June 11, 2019 feature
Bioinspired Materials—Graphene-enabled nickel composites
Bioinspired engineering strategies rely on achieving the combined biological properties of strength and toughness inherent in nature. Tissue engineers and materials scientists therefore aim to construct intelligent, hierarchical biomimetic structures from limited resources. As a representative material, natural nacre maintains a brick-and-mortar structure that allows many viable toughening mechanisms on multiple scales. Such naturally occurring materials demonstrate an outstanding combination of strength and toughness, unlike any synthetic, engineered biomaterial.
In a recent study, Yunya Zhang and co-workers at the departments of Mechanical and Aerospace Engineering, Materials Science and Atom-Probe Tomography in the U.S. developed a bioinspired Ni/Ni3C composite to mimic nacre-like brick-and-mortar structure with Ni powders and graphene sheets. They showed that the composite achieved 73 percent increase in strength with only a 28 percent compromise in ductility to indicate a notable improvement in toughness.
In the study, the researchers developed optimized material of graphene-derived, nickel- (Ni), titanium- (Ti) and aluminum- (Al) based composites (Ni-Ti-Al/ Ni3C composite) that retained high hardness of up to 1000 °C. The materials scientists unveiled a new method in the work to fabricate smart 2-D materials and engineer high-performance metal matrix composites. The composites displayed a brick-and-mortar structure via interfacial reactions to develop functionally advanced Ni-C based alloys for high-temperature environments. The results are now published in Science Advances.
Next-generation materials should inherently combine properties of strength and toughness, although their pursuit results in a compromise between hardness and ductility. In engineered materials, an initiated fracture can propagate rapidly without any shield, whereas biological structures can allow hierarchical architectures made of non-toxic and limited resources to deviate crack opening. A common example is mother-of-pearl or nacre, composed of aragonite (form of CaCO3), platelets and biopolymer. In the brick-and-mortar structure, the aragonite platelets act as bricks for load bearing, and the biopolymer acts as a mortar binding the aragonite platelets together. During fracture in nacre, the structure of mineral bridges can shield the crack opening, while biopolymer layers dissipate the fracture energy to prevent large-scale delamination.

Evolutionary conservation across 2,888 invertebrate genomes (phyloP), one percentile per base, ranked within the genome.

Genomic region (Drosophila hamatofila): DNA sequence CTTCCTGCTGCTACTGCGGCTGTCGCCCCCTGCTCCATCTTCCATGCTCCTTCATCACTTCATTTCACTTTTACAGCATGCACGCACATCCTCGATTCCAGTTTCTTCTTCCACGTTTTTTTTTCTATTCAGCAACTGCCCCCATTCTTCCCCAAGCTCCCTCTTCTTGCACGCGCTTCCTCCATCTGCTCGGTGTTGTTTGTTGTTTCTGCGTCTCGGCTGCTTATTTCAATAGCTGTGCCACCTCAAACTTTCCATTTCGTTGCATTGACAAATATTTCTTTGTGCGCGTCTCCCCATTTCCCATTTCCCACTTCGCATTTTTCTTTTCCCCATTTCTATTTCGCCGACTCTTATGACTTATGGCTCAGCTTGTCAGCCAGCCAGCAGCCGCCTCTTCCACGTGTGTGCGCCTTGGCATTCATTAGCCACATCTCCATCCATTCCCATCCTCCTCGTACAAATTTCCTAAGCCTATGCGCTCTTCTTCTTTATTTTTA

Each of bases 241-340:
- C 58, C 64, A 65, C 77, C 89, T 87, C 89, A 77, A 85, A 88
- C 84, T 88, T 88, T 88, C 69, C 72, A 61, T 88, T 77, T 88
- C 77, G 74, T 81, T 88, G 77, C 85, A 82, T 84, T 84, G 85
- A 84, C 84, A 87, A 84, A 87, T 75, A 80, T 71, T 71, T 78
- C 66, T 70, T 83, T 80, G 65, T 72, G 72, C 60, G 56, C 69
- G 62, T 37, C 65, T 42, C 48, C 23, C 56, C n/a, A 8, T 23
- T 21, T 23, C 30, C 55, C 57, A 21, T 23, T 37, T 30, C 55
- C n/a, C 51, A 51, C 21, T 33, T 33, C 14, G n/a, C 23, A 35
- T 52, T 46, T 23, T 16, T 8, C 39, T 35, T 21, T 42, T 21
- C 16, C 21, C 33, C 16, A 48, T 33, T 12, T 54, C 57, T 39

Materials scientists previously attempted to mimic the architecture of nacre with remarkable success. However, the intrinsically low plasticity of ceramics and polymers used, limited their potential mechanical activity. Researchers therefore expected to clone nacre's architecture with stronger constituents such as metal incorporated composites, in a more promising yet challenging task. Scientists previously used Nickel (Ni) and its alloys in diverse applications due to compatibility in high temperatures and extreme environments with outstanding mechanical performance and stability. In the present work, therefore, Zhang et al. investigated if graphene-enabled, high-performance Ni matrix composites with nacre-like, brick-and-mortar structure could be engineered by scalable and feasible procedures.
For this, Zhang et al. first formed a graphene-delivered Ni/Ni3C composite with a characteristic bioinspired, brick-and-mortar architecture using conventional powder metallurgy. They homogenously coated Ni powders with graphene during shear mixing and freeze drying and dissolved carbon into Ni at high temperatures to facilitate the sintering process. The Ni3C platelets formed during the process served as major load bearers, strengthening the composites, while the Ni matrix ensured ductility.
Due to the mix of strengthening and toughening mechanisms introduced in the method, the final sample showed an improved strength of 73 percent and only 28 percent reduction in ductility to cause notable toughness enhancement. Zhang et al. then included titanium (Ti) and aluminum (Al) in the graphene-derived composite to form Ni-Ti-Al/ Ni3C as a superalloy. The scientists propose to use the 2-D material enabled powder on different material constituents to create possibilities for new metal matrix composites.